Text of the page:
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Build intimacy with your children

By Vision Reporter

Added 5th June 2005 03:00 AM

They cry, play and at times bombard us with a barrage of questions, yet our children can remain distant emotionally even when we stay with them. You can talk but never communicate, live together but never get to know each other.

They cry, play and at times bombard us with a barrage of questions, yet our children can remain distant emotionally even when we stay with them. You can talk but never communicate, live together but never get to know each other.

They cry, play and at times bombard us with a barrage of questions, yet our children can remain distant emotionally even when we stay with them. You can talk but never communicate, live together but never get to know each other. Forget about the daily talk of finding out whether the child has bathed or not, forcing him to clear his food, or ordering him to stop shouting while you are listening to the news. This is not communication. You merely talk, command, demand or order and the child obeys militarily without asking or knowing why.
If you went with your child to an island with no television to watch, newspaper to read, or no toys to play with, for how long would you interact or sustain a conversation? I can visualise your child opting to sleep after you have gazed at each other with nothing to talk about. Irrespective of your child’s age, have you ever held an intimate conversation?
Recently, I escorted a friend to visit her son at school. The boy was called from class and the parent had to wait for half an hour to see the class teacher. I felt it wasn’t polite for me to hover around my friend while she was with her son. I excused myself and stepped aside. After exchanging greetings, mother and son gazed at each other in total silence. I teased her that they looked like strangers in a blind date at a beach.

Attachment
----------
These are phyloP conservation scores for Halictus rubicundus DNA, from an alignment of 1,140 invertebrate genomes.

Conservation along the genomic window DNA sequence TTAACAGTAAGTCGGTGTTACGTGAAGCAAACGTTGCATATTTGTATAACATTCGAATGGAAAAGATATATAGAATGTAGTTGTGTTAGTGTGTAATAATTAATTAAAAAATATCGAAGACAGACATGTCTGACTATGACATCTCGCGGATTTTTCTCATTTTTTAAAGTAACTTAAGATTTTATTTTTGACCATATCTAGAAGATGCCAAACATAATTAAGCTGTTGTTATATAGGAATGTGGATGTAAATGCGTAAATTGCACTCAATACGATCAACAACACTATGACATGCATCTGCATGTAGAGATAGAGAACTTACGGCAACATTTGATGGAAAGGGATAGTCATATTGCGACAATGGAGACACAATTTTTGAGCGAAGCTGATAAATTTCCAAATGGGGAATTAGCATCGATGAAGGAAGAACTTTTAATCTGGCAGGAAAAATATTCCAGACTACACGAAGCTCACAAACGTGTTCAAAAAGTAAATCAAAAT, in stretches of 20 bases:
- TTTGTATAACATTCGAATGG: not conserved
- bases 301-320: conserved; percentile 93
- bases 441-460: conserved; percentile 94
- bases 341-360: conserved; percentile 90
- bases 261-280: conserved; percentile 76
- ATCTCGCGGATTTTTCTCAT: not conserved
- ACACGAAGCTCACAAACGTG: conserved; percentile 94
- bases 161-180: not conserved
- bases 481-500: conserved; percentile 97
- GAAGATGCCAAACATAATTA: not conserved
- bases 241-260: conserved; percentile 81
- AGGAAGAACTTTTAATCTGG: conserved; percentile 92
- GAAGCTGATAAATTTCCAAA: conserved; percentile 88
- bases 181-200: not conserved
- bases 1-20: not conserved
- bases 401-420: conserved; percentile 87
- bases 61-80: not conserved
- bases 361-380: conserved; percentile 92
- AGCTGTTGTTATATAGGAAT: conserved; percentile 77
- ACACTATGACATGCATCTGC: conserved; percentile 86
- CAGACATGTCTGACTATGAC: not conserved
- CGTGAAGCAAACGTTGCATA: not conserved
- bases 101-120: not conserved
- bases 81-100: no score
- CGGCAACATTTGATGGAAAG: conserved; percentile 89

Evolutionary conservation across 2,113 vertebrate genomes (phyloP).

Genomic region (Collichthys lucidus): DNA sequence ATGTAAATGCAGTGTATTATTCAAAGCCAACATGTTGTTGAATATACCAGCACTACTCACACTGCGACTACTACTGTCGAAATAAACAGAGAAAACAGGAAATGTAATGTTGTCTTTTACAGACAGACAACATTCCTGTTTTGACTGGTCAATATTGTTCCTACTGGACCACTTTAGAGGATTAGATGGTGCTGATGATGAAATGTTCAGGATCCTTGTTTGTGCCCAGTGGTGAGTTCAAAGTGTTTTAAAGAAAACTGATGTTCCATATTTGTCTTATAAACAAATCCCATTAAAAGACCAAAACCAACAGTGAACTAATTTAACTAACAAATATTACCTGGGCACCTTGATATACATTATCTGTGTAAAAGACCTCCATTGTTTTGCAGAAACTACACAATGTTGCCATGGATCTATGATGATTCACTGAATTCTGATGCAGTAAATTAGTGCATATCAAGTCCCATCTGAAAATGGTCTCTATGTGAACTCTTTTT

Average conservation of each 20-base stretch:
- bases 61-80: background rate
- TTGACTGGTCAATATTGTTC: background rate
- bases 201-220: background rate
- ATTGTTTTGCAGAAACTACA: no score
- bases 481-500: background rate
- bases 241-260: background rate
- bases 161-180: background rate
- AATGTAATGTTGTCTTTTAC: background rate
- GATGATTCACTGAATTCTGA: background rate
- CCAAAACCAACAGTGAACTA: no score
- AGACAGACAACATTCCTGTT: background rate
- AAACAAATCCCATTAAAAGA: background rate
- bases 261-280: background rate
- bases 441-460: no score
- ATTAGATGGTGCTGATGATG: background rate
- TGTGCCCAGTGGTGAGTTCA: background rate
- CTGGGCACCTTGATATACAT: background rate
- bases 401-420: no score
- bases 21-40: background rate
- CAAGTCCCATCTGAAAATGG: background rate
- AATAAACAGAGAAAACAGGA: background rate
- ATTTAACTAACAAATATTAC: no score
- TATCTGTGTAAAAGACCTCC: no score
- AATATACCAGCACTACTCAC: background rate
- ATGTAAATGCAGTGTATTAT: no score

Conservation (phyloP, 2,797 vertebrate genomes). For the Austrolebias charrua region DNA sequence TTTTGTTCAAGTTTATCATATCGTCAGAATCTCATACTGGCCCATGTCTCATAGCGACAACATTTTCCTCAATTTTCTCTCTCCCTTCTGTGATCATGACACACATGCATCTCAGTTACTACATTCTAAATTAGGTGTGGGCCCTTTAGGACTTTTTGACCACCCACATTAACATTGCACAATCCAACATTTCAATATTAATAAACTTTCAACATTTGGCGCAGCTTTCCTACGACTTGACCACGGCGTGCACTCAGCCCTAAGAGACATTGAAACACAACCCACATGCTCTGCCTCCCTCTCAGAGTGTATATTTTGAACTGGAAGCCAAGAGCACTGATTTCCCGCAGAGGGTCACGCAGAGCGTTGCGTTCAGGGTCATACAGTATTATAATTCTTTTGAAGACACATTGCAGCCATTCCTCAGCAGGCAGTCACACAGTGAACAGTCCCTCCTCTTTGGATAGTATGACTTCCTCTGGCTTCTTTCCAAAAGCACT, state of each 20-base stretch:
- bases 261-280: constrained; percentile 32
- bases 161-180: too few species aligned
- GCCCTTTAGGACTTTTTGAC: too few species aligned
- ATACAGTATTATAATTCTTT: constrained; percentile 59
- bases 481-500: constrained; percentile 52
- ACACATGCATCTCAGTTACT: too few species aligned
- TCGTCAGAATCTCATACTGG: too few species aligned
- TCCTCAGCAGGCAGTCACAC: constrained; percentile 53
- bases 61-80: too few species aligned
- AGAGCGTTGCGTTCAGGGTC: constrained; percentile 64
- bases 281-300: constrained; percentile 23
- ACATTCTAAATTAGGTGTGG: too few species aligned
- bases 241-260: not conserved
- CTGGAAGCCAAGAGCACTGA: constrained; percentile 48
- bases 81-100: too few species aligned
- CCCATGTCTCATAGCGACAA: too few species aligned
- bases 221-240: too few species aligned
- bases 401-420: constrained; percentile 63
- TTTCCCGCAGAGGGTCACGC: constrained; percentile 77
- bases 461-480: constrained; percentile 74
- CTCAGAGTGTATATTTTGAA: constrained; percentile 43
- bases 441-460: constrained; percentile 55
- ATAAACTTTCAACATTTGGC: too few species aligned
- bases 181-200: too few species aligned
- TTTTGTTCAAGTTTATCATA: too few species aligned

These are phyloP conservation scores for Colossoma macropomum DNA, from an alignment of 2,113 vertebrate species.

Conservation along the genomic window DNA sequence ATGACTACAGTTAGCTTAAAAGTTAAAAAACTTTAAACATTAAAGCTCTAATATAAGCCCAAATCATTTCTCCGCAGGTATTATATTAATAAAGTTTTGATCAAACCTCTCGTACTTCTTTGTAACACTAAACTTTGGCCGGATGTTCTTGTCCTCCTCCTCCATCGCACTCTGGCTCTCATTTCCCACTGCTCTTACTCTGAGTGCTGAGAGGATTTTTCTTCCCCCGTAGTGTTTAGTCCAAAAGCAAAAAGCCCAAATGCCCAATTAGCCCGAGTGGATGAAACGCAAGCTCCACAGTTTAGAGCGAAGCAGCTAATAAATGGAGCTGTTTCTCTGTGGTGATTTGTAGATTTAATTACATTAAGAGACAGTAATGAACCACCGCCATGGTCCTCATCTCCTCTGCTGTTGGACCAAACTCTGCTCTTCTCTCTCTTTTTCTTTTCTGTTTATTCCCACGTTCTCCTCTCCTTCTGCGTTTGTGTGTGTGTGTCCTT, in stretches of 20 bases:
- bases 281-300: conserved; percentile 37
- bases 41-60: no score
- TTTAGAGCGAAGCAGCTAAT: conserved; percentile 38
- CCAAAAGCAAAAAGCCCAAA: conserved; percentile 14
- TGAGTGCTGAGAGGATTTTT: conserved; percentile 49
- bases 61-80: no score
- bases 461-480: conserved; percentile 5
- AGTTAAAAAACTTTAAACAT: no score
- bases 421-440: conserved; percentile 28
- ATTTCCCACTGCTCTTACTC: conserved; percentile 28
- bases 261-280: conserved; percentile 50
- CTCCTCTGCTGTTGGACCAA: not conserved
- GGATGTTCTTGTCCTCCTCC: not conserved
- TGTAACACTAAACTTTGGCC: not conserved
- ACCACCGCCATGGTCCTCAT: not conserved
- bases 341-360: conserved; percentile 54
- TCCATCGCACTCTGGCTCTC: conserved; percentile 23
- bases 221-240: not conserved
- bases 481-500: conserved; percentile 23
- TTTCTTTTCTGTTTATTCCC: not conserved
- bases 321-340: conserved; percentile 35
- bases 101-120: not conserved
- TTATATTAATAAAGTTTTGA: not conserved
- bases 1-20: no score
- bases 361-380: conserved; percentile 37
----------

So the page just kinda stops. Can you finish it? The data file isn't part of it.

“Kyoka Jamesa! What conversation can I hold with that young boy?” she said. It then struck me that my friend might be falling within the category of parents, who talk with children but fail to communicate.
Social research on family communication shows that most parents spend very little time talking to their children. When they speak, it is often to do with registering a complaint, giving a command or requesting for assistance. This mode of communication is becoming common even among adults. As a result, children and parents become total strangers to each other. Here is how to build intimacy:
l Friendship or intimacy does fall the sky. You must initiate it. If you want a friendly child, be a friend to the child.
l Friendship and discipline go hand in hand. It is easier to discipline a child who views you as a friend than one who detests you as an enemy. A child, who loves you will strive to do only what pleases you.
l Many parents find it difficult to initiate a conversation with their children because they are in different worlds. Use questions like: “Who is your best friend at school?” You can also use the child’s questions and concern to initiate a talk. It all depends on the child’s age.
l Teenagers are especially sensitive. However, if you develop an intimate relationship early enough, teenage years should not be a problem. Find interesting pegs to a conversation and do not ask questions that make your child feel that you are interrogating him or her.
l The best conversation between you and your child occurs when others are not around. Organise regular outings to places of your preference. Break the home monotony and make the child feel relaxed.
l Research shows reduced incidences of stress, suicide, drug abuse and teenage pregnancies among children, who hold regular talks with their parents.
An important part of communication is not just talking, but listening. Pay attention to your child’s feelings and do not interrupt when he or she is telling a story. It all begins with accepting and valuing your child as a human being.

wagwau@newvision.co.ug
077-631032

Build intimacy with your children

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